Development of instrumentation and techniques for preclinical image guided microirradiation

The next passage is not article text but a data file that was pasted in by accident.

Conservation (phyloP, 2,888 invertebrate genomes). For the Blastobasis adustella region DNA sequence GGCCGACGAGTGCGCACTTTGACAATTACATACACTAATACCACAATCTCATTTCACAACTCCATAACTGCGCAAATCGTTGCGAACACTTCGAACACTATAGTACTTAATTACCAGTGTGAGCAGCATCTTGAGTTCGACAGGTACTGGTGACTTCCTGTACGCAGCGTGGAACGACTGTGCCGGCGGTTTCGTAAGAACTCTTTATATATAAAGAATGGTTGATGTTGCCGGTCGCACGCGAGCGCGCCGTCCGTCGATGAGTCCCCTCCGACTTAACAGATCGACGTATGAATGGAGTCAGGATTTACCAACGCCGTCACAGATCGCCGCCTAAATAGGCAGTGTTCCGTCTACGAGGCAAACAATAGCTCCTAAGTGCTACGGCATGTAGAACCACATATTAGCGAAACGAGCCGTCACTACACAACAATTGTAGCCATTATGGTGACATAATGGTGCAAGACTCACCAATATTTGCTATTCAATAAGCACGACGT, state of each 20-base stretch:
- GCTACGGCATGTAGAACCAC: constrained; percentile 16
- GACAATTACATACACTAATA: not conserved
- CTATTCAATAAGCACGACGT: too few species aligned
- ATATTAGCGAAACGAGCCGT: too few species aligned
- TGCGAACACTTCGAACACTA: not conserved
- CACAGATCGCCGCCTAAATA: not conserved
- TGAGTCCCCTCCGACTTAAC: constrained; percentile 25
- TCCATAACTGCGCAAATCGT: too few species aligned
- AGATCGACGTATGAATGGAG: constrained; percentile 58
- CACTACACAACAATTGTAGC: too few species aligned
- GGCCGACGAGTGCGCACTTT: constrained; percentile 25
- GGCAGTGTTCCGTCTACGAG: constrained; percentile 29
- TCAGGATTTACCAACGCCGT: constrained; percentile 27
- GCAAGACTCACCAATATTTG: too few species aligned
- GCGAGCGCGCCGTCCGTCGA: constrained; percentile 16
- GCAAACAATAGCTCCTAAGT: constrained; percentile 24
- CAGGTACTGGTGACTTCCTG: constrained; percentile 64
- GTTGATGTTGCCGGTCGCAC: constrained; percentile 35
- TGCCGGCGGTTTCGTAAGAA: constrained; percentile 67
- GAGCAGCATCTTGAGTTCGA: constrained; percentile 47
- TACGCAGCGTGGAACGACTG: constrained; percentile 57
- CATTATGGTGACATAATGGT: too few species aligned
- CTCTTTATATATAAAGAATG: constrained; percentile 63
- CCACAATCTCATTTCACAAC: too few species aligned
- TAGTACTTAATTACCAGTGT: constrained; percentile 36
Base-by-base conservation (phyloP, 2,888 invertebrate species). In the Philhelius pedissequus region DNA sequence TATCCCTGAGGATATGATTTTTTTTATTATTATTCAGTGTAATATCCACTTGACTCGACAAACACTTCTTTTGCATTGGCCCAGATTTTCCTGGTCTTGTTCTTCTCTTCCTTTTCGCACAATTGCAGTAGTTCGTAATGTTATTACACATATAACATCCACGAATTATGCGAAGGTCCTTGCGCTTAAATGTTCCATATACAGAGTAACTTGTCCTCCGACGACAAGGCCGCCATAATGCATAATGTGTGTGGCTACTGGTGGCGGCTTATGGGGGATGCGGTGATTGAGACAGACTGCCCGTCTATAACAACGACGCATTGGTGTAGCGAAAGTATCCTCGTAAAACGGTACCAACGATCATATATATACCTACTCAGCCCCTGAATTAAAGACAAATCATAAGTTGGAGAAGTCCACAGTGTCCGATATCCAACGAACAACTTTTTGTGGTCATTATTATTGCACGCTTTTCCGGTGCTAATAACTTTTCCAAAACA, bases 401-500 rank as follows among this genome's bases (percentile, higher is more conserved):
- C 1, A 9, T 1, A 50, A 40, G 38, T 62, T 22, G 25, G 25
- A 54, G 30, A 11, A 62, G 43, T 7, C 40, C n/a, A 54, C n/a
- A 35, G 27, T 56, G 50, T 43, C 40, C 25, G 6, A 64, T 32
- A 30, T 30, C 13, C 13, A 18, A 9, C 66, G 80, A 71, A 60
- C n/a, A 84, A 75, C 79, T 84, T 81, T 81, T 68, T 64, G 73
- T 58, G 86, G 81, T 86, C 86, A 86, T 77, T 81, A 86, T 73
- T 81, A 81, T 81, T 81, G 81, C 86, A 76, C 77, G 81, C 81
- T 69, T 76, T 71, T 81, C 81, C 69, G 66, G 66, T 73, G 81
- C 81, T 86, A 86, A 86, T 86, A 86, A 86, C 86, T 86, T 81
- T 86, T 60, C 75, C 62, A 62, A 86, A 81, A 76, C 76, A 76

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Radiation therapy accounts for more than half of cancer treatments in the US, and in order to provide the most effective treatment to patients, new developments are implemented each year. Before a novel radiation therapy device or technique can be used to treat patients in the clinic, it must first undergo testing. One of the most effective testing methods is preclinical small animal testing, because the testing environment provides a large sample population on which treatment variations can be tested for efficacy and possible side effects. To improve the effectiveness of preclinical testing, the devices and methods used on small animals should closely resemble those used in the clinic. These include irradiators, fractionation schedules, repeatability methods, and results characterization. Results characterization will provide a translational pathway between the preclinical and clinical environments of a small animal irradiation and human treatments to account for variation in treatment beams and subject size between preclinical and clinical irradiations. The Biomedical Physics Laboratory at Washington University in St. Louis, with whom I was working, developed a preclinical small animal image guided microirradiator, the microIGRT, and we characterized the device using clinical methods, such as those used for machine acceptance and quality assurance. In order to provide treatment verification and subject positioning repeatability, we designed, developed, and characterized a micro electronic portal imaging device (μEPID), similar to the portal devices used on clinical linear accelerators. Using the microIGRT and the μEPID, we developed treatments for small animal brain, lung, liver, and spinal tumors using clinical treatment planning methodologies translated to preclinical small animal models. We characterized the treatment results with several metrics and compared these to clinical treatments. The metrics were compared, side by side, and conclusions were drawn for the efficacy of the small animal treatment to establish the first steps for a pathway to translate preclinical results to clinical trials. Considering the difficulties of dosimetry for small fields commonly used in small animal irradiations, we also designed and developed a fiber scintillating microdosimeter. This dosimeter allowed for more accurate orthovoltage beam characterization, thus improving treatment planning and translational treatments.